The Plot Thickens

The Hero's Journey

There are two types of writers when it comes to creating structure in a story–Plotter and Pantsters. A plotter figures out, maybe even draws a map or outline of the events that will take place in a story. A pantster puts a character in a situation and maybe has a vague idea where the story will end up, but “flies by the seat of his pants” when it comes to writing the story. BOTH ways are valid.

Stephen King is a pantster. He says, “Plot, I think, is the good writer’s last resort and the dullard’s first choice. The story which results from it is apt to feel artificial and labored.” (from ON WRITING. Check it out. This is one of the best books on the craft of writing, ever!)

King’s way is to start with a situation…a predicament. Into this situation he puts a character or a group of characters. These characters reveal themselves over time. They act, he records. He starts with situation–he calls it a tableux–and throws in some characters and watches to see what they do and writes it all down.

What is the downside to this, you ask? It sounds so simple, and when people ask, you can say something like, “Oh, I don’t want to know what will happen. It would take all the fun out of writing.” Well, here’s the rub. King has read A LOT. He’s also written a lot. He has incorporated the conventions of story (including the rhythm of plot) into his subconscious.

Either that or he really has made a deal with the Devil.

So, while King makes pantstering look fun and easy and, dare I say it, cooooool, the rest of us may not have developed our talent to that extent. What happens when we try? We end up writing ourselves into corners we can’t get out of. We go down dead ends. We lose the threads of the story. All those threads get tangled up, and we waste time rewriting, scratching our heads, wondering how the heck we are ever going to unravel this unruly story/novella/epic plot.

Since we are beginners and we really want to finish something in our lifetime, what can we do to compensate? Especially when we are still in the beginning stages of learning the craft?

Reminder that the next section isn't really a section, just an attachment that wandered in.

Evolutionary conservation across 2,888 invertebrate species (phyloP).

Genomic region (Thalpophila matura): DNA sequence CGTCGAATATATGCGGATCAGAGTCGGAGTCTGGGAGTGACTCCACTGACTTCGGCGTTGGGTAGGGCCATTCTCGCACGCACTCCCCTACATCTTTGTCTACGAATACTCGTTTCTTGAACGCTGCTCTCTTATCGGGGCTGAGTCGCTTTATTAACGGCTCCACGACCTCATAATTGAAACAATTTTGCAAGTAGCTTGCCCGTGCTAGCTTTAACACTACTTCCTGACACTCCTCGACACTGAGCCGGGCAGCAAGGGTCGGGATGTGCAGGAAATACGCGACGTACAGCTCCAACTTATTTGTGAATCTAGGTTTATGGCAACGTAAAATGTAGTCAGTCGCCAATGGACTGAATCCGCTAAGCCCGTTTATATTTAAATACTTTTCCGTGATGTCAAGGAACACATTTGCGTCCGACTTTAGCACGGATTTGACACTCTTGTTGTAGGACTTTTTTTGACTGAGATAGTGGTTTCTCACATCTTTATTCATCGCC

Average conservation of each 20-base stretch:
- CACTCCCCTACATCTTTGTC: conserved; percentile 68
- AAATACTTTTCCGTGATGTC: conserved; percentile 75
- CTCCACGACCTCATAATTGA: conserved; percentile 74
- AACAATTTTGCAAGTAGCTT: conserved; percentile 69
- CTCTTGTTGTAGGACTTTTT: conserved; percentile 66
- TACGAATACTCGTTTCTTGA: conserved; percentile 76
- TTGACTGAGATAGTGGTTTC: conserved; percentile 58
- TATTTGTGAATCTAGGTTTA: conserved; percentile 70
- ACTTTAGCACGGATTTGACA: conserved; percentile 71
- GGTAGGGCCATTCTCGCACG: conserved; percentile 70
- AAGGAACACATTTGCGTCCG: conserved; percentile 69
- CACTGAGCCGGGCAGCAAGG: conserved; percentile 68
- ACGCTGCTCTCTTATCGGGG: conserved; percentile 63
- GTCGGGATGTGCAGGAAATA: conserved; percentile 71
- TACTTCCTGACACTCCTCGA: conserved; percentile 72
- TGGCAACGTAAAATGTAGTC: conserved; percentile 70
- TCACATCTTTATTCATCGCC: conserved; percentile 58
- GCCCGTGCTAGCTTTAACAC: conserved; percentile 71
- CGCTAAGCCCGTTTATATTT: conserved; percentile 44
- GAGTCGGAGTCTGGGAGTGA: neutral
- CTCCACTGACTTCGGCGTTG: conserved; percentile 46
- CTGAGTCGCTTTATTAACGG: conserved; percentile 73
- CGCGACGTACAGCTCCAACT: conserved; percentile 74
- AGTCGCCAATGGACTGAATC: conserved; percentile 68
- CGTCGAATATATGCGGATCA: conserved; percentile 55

We can become Plotters, if only for a little while.

Okay, so King thinks it is the dullard’s first choice. Whatever. I love King’s characters and his stories pull me along, but guess what? We aren’t all Stephen King! There are other ways to get the action down on paper, and they are just as valid. There are outlines. There are index cards. Story maps with bubbles and lines drawn in between connecting them are another choice. There are many plot worksheets, maps, schemes, rubrics, etc. that the beginning writer can use. You can find many on the internet and many more in books specifically written on the subject of plot. Try a few, if you want. See what works best for you.

Keep in mind, though, that even here in Plotter-land you start with the basics: A situation and at least one character. The character has gifts and foibles and goals and fears and needs. The character will act in situations and from that other situations will arise. Pay attention to cause and effect. Pay attention to how your character is learning and growing. Have a premise in mind, i.e. what is the point of this story, anyway?

Eventually, you and your character will make it to the resolution, and you’ll both be able to revel in the rewards of your hard labor.

If you are interested in learning more on this subject, click HERE to access Lesson Four in the Teen Writing Workshop series. At the end, I include a short plot “aid” as well as some helpful websites about plot structure.

In Joseph Campbell’s classic study of universal elements in plot structure of mythology and legend, Campbell’s heroes are given a Call To Adventure which they can either chose to accept or not. Consider this your call to adventure! Embark on a new story today . . . Outside the Box.

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